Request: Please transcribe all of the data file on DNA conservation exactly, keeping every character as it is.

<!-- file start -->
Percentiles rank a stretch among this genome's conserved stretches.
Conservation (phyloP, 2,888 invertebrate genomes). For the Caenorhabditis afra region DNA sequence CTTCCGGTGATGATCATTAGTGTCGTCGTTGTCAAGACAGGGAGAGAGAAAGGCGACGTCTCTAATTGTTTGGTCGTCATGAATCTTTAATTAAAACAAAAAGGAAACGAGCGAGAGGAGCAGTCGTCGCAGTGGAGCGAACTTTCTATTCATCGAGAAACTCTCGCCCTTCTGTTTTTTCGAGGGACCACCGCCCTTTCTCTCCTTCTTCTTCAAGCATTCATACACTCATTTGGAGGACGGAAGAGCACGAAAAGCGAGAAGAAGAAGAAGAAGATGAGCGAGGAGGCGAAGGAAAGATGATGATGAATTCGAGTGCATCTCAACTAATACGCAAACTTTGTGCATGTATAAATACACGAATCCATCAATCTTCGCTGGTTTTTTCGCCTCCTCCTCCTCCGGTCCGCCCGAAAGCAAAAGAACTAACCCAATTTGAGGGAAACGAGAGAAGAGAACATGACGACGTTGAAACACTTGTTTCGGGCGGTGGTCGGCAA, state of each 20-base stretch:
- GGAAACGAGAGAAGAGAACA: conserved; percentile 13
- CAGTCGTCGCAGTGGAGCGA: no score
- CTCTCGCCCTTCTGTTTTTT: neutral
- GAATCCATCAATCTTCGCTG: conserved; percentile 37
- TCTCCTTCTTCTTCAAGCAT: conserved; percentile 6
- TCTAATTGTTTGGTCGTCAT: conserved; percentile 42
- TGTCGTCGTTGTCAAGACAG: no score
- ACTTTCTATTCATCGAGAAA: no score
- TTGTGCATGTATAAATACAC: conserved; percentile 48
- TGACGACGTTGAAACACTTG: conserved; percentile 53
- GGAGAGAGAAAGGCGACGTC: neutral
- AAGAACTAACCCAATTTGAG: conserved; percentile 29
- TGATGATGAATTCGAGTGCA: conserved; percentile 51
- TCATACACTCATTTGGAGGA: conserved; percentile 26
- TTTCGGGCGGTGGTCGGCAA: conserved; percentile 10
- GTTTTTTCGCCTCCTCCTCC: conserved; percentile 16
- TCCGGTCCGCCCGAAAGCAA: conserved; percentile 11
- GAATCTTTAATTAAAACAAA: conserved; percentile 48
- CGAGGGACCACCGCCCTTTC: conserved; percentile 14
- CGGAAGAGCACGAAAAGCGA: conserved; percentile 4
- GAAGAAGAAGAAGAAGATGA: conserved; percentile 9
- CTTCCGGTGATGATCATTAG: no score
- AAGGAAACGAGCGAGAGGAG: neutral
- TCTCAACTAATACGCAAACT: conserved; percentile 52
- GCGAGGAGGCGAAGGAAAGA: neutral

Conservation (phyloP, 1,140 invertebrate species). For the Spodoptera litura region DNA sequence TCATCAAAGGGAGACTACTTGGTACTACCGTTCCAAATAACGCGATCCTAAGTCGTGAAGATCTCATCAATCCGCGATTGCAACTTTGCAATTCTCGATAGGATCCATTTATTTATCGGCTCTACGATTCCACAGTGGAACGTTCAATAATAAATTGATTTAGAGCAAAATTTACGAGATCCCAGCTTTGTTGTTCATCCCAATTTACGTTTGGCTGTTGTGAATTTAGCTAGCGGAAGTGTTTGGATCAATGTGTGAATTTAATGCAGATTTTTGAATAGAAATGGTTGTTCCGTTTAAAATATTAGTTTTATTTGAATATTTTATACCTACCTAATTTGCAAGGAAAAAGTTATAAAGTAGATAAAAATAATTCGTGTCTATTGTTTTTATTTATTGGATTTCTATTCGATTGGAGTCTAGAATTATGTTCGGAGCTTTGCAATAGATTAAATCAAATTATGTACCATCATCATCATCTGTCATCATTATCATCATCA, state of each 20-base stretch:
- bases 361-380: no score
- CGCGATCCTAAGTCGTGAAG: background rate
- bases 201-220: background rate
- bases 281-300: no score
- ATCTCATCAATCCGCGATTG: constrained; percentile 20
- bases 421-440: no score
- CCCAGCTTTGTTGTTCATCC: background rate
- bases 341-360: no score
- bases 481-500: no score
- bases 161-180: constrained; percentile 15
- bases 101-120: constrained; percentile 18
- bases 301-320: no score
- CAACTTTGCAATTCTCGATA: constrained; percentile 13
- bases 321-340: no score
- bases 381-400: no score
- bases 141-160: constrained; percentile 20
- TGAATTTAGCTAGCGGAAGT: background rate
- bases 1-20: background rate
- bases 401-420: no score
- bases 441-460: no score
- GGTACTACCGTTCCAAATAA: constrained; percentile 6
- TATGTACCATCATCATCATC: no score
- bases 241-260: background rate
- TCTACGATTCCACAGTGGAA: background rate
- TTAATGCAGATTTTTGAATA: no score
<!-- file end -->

Percentiles rank a stretch among this genome's conserved stretches.
Conservation (phyloP, 2,888 invertebrate genomes). For the Caenorhabditis afra region DNA sequence CTTCCGGTGATGATCATTAGTGTCGTCGTTGTCAAGACAGGGAGAGAGAAAGGCGACGTCTCTAATTGTTTGGTCGTCATGAATCTTTAATTAAAACAAAAAGGAAACGAGCGAGAGGAGCAGTCGTCGCAGTGGAGCGAACTTTCTATTCATCGAGAAACTCTCGCCCTTCTGTTTTTTCGAGGGACCACCGCCCTTTCTCTCCTTCTTCTTCAAGCATTCATACACTCATTTGGAGGACGGAAGAGCACGAAAAGCGAGAAGAAGAAGAAGAAGATGAGCGAGGAGGCGAAGGAAAGATGATGATGAATTCGAGTGCATCTCAACTAATACGCAAACTTTGTGCATGTATAAATACACGAATCCATCAATCTTCGCTGGTTTTTTCGCCTCCTCCTCCTCCGGTCCGCCCGAAAGCAAAAGAACTAACCCAATTTGAGGGAAACGAGAGAAGAGAACATGACGACGTTGAAACACTTGTTTCGGGCGGTGGTCGGCAA, state of each 20-base stretch:
- GGAAACGAGAGAAGAGAACA: conserved; percentile 13
- CAGTCGTCGCAGTGGAGCGA: no score
- CTCTCGCCCTTCTGTTTTTT: neutral
- GAATCCATCAATCTTCGCTG: conserved; percentile 37
- TCTCCTTCTTCTTCAAGCAT: conserved; percentile 6
- TCTAATTGTTTGGTCGTCAT: conserved; percentile 42
- TGTCGTCGTTGTCAAGACAG: no score
- ACTTTCTATTCATCGAGAAA: no score
- TTGTGCATGTATAAATACAC: conserved; percentile 48
- TGACGACGTTGAAACACTTG: conserved; percentile 53
- GGAGAGAGAAAGGCGACGTC: neutral
- AAGAACTAACCCAATTTGAG: conserved; percentile 29
- TGATGATGAATTCGAGTGCA: conserved; percentile 51
- TCATACACTCATTTGGAGGA: conserved; percentile 26
- TTTCGGGCGGTGGTCGGCAA: conserved; percentile 10
- GTTTTTTCGCCTCCTCCTCC: conserved; percentile 16
- TCCGGTCCGCCCGAAAGCAA: conserved; percentile 11
- GAATCTTTAATTAAAACAAA: conserved; percentile 48
- CGAGGGACCACCGCCCTTTC: conserved; percentile 14
- CGGAAGAGCACGAAAAGCGA: conserved; percentile 4
- GAAGAAGAAGAAGAAGATGA: conserved; percentile 9
- CTTCCGGTGATGATCATTAG: no score
- AAGGAAACGAGCGAGAGGAG: neutral
- TCTCAACTAATACGCAAACT: conserved; percentile 52
- GCGAGGAGGCGAAGGAAAGA: neutral

Conservation (phyloP, 1,140 invertebrate species). For the Spodoptera litura region DNA sequence TCATCAAAGGGAGACTACTTGGTACTACCGTTCCAAATAACGCGATCCTAAGTCGTGAAGATCTCATCAATCCGCGATTGCAACTTTGCAATTCTCGATAGGATCCATTTATTTATCGGCTCTACGATTCCACAGTGGAACGTTCAATAATAAATTGATTTAGAGCAAAATTTACGAGATCCCAGCTTTGTTGTTCATCCCAATTTACGTTTGGCTGTTGTGAATTTAGCTAGCGGAAGTGTTTGGATCAATGTGTGAATTTAATGCAGATTTTTGAATAGAAATGGTTGTTCCGTTTAAAATATTAGTTTTATTTGAATATTTTATACCTACCTAATTTGCAAGGAAAAAGTTATAAAGTAGATAAAAATAATTCGTGTCTATTGTTTTTATTTATTGGATTTCTATTCGATTGGAGTCTAGAATTATGTTCGGAGCTTTGCAATAGATTAAATCAAATTATGTACCATCATCATCATCTGTCATCATTATCATCATCA, state of each 20-base stretch:
- bases 361-380: no score
- CGCGATCCTAAGTCGTGAAG: background rate
- bases 201-220: background rate
- bases 281-300: no score
- ATCTCATCAATCCGCGATTG: constrained; percentile 20
- bases 421-440: no score
- CCCAGCTTTGTTGTTCATCC: background rate
- bases 341-360: no score
- bases 481-500: no score
- bases 161-180: constrained; percentile 15
- bases 101-120: constrained; percentile 18
- bases 301-320: no score
- CAACTTTGCAATTCTCGATA: constrained; percentile 13
- bases 321-340: no score
- bases 381-400: no score
- bases 141-160: constrained; percentile 20
- TGAATTTAGCTAGCGGAAGT: background rate
- bases 1-20: background rate
- bases 401-420: no score
- bases 441-460: no score
- GGTACTACCGTTCCAAATAA: constrained; percentile 6
- TATGTACCATCATCATCATC: no score
- bases 241-260: background rate
- TCTACGATTCCACAGTGGAA: background rate
- TTAATGCAGATTTTTGAATA: no score